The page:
edit on 10-1-2014 by raymundoko because: (no reason given)



posted on Jan, 10 2014 @ 05:42 PM
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lol

Hes using an Alpha detector. Alpha is on everything

150 Counts per minute (CPM) isnt all that high. Plus when using one of those you must subtract the background contamination which on his meter appeared to be around 30 CPM.

Alpha below 1000 CPM is harmless.

Does anyone remember those green glass dishes they used to sell back in the day? Your grandparents probably have some. Those can range in the 1000s of CPM.

The contamination on this is probably the paint on the plastic. Paint can have a fairly high Alpha content.

You can shield from Alpha with a piece of paper ffs. Why would you need to though?


Nice try amateur Alpha detector guy.

Everyone else carry on with what you were doing.



posted on Jan, 11 2014 @ 10:45 AM
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reply to post by truthseeker84
 


Occam's Razor is the simplest conclusion and works for any question or problem for simple minds. in the real world things can get a little more complicated.



posted on Jan, 11 2014 @ 01:32 PM
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reply to post by Passnthru2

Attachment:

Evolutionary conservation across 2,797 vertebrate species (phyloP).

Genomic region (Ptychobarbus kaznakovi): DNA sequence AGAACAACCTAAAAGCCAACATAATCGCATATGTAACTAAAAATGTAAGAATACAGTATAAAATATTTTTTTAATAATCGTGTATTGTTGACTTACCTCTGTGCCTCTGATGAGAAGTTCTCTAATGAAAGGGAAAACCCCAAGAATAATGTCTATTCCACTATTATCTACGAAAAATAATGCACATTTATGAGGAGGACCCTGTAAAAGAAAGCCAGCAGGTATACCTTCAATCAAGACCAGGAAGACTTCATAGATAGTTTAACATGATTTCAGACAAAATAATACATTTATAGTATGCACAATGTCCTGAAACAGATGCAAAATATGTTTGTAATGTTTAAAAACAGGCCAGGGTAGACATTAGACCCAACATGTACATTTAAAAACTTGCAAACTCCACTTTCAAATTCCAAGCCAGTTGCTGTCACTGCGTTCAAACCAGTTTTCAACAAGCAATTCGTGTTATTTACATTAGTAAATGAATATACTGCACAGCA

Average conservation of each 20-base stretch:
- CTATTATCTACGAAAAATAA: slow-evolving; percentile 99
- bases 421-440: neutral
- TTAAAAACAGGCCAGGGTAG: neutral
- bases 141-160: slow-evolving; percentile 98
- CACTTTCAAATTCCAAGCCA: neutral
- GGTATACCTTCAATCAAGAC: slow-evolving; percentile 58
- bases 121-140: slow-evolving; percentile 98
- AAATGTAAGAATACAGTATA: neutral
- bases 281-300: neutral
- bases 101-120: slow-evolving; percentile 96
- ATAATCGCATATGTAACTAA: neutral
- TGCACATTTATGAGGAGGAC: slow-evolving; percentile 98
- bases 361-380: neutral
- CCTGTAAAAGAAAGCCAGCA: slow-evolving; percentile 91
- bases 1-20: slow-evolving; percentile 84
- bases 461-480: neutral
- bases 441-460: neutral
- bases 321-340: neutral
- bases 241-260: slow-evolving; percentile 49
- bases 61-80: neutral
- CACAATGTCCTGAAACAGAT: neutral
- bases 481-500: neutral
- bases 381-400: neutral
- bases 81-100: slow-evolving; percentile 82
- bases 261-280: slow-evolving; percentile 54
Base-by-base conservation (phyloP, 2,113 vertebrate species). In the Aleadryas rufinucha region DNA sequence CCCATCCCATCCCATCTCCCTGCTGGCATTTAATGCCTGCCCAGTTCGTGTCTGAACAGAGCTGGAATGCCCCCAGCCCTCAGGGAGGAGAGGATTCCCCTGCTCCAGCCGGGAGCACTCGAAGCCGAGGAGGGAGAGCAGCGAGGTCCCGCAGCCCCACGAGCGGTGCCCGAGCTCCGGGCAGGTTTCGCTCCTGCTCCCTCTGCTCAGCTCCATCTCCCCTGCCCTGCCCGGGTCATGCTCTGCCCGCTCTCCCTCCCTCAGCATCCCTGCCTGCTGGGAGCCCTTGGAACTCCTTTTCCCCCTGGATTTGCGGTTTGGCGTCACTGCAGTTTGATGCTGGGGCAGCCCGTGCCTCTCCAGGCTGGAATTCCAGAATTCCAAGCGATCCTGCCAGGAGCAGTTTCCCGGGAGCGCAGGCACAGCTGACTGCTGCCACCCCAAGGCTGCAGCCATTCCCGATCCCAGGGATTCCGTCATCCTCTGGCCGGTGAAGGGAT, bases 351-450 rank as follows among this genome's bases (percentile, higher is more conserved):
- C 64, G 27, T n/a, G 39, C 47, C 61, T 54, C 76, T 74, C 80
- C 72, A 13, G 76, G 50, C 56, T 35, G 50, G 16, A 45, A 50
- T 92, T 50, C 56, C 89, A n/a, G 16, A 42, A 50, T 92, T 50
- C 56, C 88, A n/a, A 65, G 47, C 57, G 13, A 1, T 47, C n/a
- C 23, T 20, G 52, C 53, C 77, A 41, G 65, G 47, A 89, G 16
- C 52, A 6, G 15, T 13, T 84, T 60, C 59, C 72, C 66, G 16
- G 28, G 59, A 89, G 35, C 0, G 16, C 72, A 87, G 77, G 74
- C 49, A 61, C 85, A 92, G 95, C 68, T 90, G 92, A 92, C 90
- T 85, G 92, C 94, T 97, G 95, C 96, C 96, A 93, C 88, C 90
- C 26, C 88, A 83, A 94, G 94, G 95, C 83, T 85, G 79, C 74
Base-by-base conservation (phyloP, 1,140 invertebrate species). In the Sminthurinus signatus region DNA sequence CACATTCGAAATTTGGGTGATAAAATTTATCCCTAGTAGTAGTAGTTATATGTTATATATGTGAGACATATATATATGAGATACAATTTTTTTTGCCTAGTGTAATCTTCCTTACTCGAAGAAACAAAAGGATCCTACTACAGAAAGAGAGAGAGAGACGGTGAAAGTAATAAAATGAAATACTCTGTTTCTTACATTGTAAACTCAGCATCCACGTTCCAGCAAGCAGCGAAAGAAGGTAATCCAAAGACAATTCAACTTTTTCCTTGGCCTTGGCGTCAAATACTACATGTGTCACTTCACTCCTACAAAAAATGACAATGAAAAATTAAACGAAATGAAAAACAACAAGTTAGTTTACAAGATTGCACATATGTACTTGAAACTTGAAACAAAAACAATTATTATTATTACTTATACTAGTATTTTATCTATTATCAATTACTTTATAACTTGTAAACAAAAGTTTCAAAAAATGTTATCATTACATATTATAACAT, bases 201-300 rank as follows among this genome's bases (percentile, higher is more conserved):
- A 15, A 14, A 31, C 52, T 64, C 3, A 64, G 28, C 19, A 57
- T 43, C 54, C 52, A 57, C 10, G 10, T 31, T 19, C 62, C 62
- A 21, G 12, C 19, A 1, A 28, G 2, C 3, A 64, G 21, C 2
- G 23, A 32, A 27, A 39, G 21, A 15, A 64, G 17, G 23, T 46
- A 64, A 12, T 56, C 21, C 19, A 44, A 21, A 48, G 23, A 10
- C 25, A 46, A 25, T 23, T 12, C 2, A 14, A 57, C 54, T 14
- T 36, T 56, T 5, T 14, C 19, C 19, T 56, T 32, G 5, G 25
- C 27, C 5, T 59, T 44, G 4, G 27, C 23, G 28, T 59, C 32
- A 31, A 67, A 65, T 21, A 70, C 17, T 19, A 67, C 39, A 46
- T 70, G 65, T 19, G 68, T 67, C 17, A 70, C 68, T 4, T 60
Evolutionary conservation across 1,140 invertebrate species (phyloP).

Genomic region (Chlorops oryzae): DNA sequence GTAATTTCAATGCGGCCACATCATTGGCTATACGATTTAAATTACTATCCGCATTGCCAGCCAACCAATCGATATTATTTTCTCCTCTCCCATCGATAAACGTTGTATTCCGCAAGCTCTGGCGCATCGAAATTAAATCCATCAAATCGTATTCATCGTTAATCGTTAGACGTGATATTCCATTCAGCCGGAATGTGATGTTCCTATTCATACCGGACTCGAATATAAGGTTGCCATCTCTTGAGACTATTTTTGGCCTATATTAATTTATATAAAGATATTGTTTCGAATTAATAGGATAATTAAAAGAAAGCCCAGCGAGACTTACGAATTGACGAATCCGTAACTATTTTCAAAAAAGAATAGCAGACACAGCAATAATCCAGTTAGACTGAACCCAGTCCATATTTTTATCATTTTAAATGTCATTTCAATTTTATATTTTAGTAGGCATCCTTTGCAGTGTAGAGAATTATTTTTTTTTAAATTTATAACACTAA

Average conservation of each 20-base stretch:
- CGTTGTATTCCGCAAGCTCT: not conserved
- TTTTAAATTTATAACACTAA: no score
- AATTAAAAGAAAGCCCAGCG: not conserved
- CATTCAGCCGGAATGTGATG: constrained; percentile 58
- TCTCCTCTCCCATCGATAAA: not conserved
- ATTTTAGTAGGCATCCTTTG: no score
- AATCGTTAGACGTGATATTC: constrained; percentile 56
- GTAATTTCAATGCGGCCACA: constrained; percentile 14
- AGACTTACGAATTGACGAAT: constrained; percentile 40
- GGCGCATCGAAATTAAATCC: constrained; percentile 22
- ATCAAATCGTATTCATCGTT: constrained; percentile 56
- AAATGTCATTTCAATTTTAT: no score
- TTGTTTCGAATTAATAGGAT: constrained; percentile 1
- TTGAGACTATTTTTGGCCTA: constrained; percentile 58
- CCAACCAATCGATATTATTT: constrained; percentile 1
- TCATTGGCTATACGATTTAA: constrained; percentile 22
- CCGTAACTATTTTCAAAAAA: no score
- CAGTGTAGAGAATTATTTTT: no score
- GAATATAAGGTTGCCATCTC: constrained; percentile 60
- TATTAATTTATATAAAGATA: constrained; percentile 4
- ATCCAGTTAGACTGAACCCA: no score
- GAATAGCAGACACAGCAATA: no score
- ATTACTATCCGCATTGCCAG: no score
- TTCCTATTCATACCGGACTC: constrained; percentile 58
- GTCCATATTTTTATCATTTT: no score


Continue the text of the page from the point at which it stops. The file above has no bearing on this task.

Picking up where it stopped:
Then you don't understand it.



posted on Jan, 11 2014 @ 01:33 PM
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reply to post by truthseeker84
 


You do realize that if the "simplest answer" is proven to be wrong it isn't actually the simplest answer right???? You do understand your failure in logic concerning OC right?



posted on Jan, 11 2014 @ 02:16 PM
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reply to post by metaldemon2000
 


Unless, of course, it is inhaled or swallowed, in which case an alpha emitter is twenty times more injurious to tissue than gamma and Beta emitters swallowed or inhaled.

And those high counts on EPA filters are mostly gamma, not Alpha. Alpha is just hard to measure.
The most common radioactive substance most of us are exposed to is Radon gas, and for the most part, its progeny are formed more by alpha emission than by beta or gamma emission.


edit on 10/06/2013 by Tusks because: (no reason given)

edit on 10/06/2013 by Tusks because: (no reason given)